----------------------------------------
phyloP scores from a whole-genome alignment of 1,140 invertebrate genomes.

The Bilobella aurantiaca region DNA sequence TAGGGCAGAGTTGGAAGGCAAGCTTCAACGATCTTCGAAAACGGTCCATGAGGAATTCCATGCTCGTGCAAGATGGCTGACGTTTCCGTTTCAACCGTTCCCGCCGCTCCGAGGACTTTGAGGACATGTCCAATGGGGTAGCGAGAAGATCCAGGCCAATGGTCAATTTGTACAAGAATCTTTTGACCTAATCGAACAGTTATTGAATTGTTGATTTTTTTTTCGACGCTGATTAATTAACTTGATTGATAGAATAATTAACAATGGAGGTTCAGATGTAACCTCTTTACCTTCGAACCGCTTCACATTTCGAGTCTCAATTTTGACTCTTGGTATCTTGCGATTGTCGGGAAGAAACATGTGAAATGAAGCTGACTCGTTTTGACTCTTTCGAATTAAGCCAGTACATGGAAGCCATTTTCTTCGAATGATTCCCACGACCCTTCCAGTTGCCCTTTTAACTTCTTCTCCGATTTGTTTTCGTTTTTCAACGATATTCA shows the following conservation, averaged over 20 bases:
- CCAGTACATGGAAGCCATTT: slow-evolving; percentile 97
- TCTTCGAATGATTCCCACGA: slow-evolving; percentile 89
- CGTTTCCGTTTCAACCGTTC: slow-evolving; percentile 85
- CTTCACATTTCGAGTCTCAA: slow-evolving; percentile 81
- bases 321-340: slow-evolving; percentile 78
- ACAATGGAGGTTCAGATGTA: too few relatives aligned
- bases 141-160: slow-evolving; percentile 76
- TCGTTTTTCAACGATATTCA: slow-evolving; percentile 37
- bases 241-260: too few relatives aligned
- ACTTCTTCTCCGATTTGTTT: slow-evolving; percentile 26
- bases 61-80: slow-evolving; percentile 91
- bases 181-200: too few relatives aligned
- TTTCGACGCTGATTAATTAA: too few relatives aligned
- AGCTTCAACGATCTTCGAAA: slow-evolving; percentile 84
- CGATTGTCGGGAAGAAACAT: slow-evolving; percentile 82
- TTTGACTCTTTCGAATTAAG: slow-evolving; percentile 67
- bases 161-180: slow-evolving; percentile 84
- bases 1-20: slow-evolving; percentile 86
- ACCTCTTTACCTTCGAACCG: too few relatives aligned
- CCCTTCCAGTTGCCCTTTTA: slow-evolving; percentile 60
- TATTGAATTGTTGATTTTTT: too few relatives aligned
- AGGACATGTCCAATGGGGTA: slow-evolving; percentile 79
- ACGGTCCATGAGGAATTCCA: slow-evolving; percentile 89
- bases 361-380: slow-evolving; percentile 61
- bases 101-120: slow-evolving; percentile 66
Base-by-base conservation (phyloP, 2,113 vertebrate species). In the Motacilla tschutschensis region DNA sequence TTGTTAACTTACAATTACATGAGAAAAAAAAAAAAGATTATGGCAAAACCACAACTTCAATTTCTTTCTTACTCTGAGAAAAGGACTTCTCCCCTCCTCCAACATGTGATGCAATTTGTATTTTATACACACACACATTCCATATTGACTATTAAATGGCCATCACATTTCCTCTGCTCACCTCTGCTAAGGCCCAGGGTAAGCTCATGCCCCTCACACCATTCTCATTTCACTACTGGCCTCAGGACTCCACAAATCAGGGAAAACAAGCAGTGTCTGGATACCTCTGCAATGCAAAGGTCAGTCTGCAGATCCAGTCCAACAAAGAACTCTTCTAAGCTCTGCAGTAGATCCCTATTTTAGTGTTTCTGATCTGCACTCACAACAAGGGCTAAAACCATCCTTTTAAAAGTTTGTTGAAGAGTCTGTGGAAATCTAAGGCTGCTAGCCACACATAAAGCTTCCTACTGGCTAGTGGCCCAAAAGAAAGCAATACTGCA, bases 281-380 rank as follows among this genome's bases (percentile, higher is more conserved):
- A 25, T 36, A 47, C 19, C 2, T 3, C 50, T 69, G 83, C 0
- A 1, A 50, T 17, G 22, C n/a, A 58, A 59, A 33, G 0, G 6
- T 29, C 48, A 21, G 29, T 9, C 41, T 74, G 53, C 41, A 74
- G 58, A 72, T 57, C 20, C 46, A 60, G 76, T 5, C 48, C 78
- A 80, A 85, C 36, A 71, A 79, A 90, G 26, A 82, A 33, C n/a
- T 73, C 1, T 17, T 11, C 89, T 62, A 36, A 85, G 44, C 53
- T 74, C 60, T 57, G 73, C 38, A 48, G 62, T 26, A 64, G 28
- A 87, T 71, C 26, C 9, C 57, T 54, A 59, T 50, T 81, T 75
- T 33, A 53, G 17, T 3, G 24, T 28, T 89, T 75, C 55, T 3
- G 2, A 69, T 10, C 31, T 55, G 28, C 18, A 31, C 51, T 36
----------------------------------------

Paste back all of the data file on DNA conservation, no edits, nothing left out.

phyloP scores from a whole-genome alignment of 1,140 invertebrate genomes.

The Bilobella aurantiaca region DNA sequence TAGGGCAGAGTTGGAAGGCAAGCTTCAACGATCTTCGAAAACGGTCCATGAGGAATTCCATGCTCGTGCAAGATGGCTGACGTTTCCGTTTCAACCGTTCCCGCCGCTCCGAGGACTTTGAGGACATGTCCAATGGGGTAGCGAGAAGATCCAGGCCAATGGTCAATTTGTACAAGAATCTTTTGACCTAATCGAACAGTTATTGAATTGTTGATTTTTTTTTCGACGCTGATTAATTAACTTGATTGATAGAATAATTAACAATGGAGGTTCAGATGTAACCTCTTTACCTTCGAACCGCTTCACATTTCGAGTCTCAATTTTGACTCTTGGTATCTTGCGATTGTCGGGAAGAAACATGTGAAATGAAGCTGACTCGTTTTGACTCTTTCGAATTAAGCCAGTACATGGAAGCCATTTTCTTCGAATGATTCCCACGACCCTTCCAGTTGCCCTTTTAACTTCTTCTCCGATTTGTTTTCGTTTTTCAACGATATTCA shows the following conservation, averaged over 20 bases:
- CCAGTACATGGAAGCCATTT: slow-evolving; percentile 97
- TCTTCGAATGATTCCCACGA: slow-evolving; percentile 89
- CGTTTCCGTTTCAACCGTTC: slow-evolving; percentile 85
- CTTCACATTTCGAGTCTCAA: slow-evolving; percentile 81
- bases 321-340: slow-evolving; percentile 78
- ACAATGGAGGTTCAGATGTA: too few relatives aligned
- bases 141-160: slow-evolving; percentile 76
- TCGTTTTTCAACGATATTCA: slow-evolving; percentile 37
- bases 241-260: too few relatives aligned
- ACTTCTTCTCCGATTTGTTT: slow-evolving; percentile 26
- bases 61-80: slow-evolving; percentile 91
- bases 181-200: too few relatives aligned
- TTTCGACGCTGATTAATTAA: too few relatives aligned
- AGCTTCAACGATCTTCGAAA: slow-evolving; percentile 84
- CGATTGTCGGGAAGAAACAT: slow-evolving; percentile 82
- TTTGACTCTTTCGAATTAAG: slow-evolving; percentile 67
- bases 161-180: slow-evolving; percentile 84
- bases 1-20: slow-evolving; percentile 86
- ACCTCTTTACCTTCGAACCG: too few relatives aligned
- CCCTTCCAGTTGCCCTTTTA: slow-evolving; percentile 60
- TATTGAATTGTTGATTTTTT: too few relatives aligned
- AGGACATGTCCAATGGGGTA: slow-evolving; percentile 79
- ACGGTCCATGAGGAATTCCA: slow-evolving; percentile 89
- bases 361-380: slow-evolving; percentile 61
- bases 101-120: slow-evolving; percentile 66
Base-by-base conservation (phyloP, 2,113 vertebrate species). In the Motacilla tschutschensis region DNA sequence TTGTTAACTTACAATTACATGAGAAAAAAAAAAAAGATTATGGCAAAACCACAACTTCAATTTCTTTCTTACTCTGAGAAAAGGACTTCTCCCCTCCTCCAACATGTGATGCAATTTGTATTTTATACACACACACATTCCATATTGACTATTAAATGGCCATCACATTTCCTCTGCTCACCTCTGCTAAGGCCCAGGGTAAGCTCATGCCCCTCACACCATTCTCATTTCACTACTGGCCTCAGGACTCCACAAATCAGGGAAAACAAGCAGTGTCTGGATACCTCTGCAATGCAAAGGTCAGTCTGCAGATCCAGTCCAACAAAGAACTCTTCTAAGCTCTGCAGTAGATCCCTATTTTAGTGTTTCTGATCTGCACTCACAACAAGGGCTAAAACCATCCTTTTAAAAGTTTGTTGAAGAGTCTGTGGAAATCTAAGGCTGCTAGCCACACATAAAGCTTCCTACTGGCTAGTGGCCCAAAAGAAAGCAATACTGCA, bases 281-380 rank as follows among this genome's bases (percentile, higher is more conserved):
- A 25, T 36, A 47, C 19, C 2, T 3, C 50, T 69, G 83, C 0
- A 1, A 50, T 17, G 22, C n/a, A 58, A 59, A 33, G 0, G 6
- T 29, C 48, A 21, G 29, T 9, C 41, T 74, G 53, C 41, A 74
- G 58, A 72, T 57, C 20, C 46, A 60, G 76, T 5, C 48, C 78
- A 80, A 85, C 36, A 71, A 79, A 90, G 26, A 82, A 33, C n/a
- T 73, C 1, T 17, T 11, C 89, T 62, A 36, A 85, G 44, C 53
- T 74, C 60, T 57, G 73, C 38, A 48, G 62, T 26, A 64, G 28
- A 87, T 71, C 26, C 9, C 57, T 54, A 59, T 50, T 81, T 75
- T 33, A 53, G 17, T 3, G 24, T 28, T 89, T 75, C 55, T 3
- G 2, A 69, T 10, C 31, T 55, G 28, C 18, A 31, C 51, T 36